# Minimum energy magnetic field has zero current?

Following section 9.2 of Bellan's "Fundamentals of Plasma Physics" suppose we have some domain (I assume simply connected) $D$ with a magnetic field $\mathbf{B}$ inside, but no electrostatic field. There is a boundary condition satisfied by this field but the book is vague about what exactly this is and seems to imply the result holds whatever boundary condition is chosen.

The claim (if I understand it correctly) is that of all fields satisfying these boundary conditions, the one with the lowest energy, given by

$E=\int_D dV\frac{1}{2}\mathbf{B}^2$

is the one with no current, ie. $\nabla\times\mathbf{B}=0$. The variational argument (slightly rearranged by me) is:

$\begin{array}{} \delta E &=& \int_D dV\mathbf{B}.\delta\mathbf{B} \\ &=& \int_D dV\mathbf{B}.(\nabla\times\delta\mathbf{A}) \\ &=& \int_{\partial D} \delta\mathbf{A}\cdot(\mathbf{B}\times d\mathbf{S})+\int_D dV \delta\mathbf{A}\cdot(\nabla\times\mathbf{B})\\ \end{array}$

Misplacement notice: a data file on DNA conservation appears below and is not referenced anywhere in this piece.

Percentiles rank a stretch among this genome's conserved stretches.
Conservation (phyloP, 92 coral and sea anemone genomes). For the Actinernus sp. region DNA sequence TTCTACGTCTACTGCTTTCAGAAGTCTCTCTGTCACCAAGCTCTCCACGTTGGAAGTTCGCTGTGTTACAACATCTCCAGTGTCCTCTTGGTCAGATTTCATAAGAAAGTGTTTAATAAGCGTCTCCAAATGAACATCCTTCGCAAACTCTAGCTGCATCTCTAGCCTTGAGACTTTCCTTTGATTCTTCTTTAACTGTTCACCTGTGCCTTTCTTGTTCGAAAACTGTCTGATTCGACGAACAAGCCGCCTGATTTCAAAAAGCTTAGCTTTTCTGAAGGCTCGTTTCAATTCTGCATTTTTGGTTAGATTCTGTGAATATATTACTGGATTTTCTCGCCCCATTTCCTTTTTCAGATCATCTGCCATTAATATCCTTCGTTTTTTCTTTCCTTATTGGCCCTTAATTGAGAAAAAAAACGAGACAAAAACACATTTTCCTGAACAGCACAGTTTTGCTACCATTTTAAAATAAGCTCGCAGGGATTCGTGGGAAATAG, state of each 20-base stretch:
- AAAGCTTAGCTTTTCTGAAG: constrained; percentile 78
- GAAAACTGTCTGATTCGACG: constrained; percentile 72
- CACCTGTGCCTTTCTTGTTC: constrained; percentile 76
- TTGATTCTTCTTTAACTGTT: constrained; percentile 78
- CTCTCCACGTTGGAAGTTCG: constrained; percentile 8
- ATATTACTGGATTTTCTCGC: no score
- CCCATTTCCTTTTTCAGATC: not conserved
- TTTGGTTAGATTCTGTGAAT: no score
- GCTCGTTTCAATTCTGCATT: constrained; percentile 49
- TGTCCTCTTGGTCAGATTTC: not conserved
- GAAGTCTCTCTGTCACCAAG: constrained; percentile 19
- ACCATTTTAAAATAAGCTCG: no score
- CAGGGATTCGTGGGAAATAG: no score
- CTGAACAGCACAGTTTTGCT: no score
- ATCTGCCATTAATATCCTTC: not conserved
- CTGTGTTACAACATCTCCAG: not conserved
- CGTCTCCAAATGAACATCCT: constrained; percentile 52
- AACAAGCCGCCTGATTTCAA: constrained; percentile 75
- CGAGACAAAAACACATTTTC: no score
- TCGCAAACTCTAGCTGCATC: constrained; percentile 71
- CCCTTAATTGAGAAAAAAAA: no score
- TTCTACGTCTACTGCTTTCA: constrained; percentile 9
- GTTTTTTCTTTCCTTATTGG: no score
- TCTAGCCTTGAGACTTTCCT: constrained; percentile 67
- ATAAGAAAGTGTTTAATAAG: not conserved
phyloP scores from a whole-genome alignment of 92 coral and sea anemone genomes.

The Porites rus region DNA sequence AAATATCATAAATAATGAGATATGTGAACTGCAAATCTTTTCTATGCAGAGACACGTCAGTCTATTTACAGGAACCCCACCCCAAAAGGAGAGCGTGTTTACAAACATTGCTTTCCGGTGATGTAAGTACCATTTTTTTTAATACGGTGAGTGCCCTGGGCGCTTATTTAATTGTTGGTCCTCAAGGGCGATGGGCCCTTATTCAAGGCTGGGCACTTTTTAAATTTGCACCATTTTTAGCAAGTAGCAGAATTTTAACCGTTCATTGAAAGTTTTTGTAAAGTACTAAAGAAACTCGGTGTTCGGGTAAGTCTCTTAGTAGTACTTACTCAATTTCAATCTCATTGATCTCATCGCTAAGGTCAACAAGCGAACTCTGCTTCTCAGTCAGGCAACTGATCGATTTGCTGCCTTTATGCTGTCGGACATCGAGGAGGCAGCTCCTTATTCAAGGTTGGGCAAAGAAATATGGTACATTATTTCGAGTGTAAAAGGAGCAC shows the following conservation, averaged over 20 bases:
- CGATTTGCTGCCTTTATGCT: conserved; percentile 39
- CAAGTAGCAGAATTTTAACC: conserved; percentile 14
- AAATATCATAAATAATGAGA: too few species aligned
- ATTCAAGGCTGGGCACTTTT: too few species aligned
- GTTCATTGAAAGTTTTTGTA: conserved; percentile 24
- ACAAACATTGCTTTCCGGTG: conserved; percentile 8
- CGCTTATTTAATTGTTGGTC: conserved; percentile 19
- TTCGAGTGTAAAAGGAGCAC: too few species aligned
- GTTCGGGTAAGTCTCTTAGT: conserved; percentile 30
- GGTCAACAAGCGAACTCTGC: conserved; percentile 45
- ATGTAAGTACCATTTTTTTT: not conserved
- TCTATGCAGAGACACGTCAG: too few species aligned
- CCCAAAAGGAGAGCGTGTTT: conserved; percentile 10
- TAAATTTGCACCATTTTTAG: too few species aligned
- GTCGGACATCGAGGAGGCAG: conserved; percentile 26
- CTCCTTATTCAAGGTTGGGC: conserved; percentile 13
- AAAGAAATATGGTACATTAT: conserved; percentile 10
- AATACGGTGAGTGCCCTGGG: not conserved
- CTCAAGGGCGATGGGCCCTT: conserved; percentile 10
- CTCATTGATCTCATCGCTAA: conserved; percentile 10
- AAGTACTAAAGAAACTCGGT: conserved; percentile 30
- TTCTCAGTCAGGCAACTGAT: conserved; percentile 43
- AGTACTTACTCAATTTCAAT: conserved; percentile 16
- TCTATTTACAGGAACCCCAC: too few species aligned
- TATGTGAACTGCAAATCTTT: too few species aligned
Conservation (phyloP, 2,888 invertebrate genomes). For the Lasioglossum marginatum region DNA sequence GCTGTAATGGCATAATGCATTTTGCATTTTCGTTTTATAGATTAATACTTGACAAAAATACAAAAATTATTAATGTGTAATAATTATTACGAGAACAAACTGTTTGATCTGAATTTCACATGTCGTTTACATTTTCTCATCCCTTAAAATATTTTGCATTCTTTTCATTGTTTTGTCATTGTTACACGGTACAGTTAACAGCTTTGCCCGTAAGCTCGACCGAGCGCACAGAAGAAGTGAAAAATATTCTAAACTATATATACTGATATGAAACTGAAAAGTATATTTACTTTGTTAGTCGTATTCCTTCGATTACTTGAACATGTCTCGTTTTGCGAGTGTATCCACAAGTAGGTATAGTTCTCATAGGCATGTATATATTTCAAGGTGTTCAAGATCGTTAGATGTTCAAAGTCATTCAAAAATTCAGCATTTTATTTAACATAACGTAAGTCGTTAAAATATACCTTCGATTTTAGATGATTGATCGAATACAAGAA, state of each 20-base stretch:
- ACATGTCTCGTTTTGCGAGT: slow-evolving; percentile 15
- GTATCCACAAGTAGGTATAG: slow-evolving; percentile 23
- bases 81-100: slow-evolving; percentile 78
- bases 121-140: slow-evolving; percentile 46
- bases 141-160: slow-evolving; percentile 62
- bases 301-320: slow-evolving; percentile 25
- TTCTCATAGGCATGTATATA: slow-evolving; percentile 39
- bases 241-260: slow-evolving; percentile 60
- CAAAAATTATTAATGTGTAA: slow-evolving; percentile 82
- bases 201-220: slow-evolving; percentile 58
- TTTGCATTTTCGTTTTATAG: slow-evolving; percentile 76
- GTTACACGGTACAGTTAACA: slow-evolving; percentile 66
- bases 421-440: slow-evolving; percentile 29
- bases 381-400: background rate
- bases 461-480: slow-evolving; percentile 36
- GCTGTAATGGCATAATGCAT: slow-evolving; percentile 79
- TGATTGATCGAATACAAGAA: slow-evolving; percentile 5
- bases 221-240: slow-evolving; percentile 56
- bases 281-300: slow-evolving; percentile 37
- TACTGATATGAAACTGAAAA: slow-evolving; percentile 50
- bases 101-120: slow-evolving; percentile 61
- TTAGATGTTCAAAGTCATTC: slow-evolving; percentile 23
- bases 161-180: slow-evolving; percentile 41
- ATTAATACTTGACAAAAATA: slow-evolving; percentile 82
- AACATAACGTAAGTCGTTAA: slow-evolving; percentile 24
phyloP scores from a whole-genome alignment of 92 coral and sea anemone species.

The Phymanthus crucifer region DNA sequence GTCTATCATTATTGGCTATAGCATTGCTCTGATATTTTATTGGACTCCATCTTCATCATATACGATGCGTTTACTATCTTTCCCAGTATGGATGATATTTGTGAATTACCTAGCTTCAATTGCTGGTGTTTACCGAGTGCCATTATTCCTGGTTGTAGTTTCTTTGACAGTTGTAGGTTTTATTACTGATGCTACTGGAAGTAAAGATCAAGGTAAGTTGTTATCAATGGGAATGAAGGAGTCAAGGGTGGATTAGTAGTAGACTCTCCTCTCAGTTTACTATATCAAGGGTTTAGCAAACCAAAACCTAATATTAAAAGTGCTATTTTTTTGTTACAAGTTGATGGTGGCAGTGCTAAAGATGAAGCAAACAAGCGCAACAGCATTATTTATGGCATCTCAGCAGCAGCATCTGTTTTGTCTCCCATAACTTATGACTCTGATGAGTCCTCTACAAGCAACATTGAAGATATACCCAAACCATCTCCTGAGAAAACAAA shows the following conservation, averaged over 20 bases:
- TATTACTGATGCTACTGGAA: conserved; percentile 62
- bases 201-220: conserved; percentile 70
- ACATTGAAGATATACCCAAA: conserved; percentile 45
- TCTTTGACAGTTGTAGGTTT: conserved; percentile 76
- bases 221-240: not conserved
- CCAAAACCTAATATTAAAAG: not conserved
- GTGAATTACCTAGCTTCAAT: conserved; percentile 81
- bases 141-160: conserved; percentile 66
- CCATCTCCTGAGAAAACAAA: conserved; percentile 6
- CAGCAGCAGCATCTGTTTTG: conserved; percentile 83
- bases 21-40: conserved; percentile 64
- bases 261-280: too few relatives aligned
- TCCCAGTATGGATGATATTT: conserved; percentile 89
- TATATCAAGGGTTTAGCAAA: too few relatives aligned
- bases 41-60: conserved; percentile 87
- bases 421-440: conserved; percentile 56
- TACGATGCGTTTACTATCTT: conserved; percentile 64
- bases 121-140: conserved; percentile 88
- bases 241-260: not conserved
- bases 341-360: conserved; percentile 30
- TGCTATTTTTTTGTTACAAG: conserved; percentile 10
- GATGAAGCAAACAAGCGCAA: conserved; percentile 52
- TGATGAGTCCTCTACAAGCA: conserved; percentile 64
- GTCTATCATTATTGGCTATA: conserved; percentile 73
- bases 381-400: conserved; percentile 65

(Writing $\delta\mathbf{B}$ as $\nabla\times\delta\mathbf{A}$ for some $\delta\mathbf{A}$.)

The book now claims the surface integral is zero and hence (because we're considering arbitrary $\delta\mathbf{A}$) $\nabla\times\mathbf{B}=0$. I can't see why the surface integral should be zero. The book says something about $\delta\mathbf{A}$ vanishing on the surface because of the boundary conditions on the variation of the magnetic field but I can't see why that would be true. Can anyone explain?

Additionally: does this theorem have a name and who first derived it?

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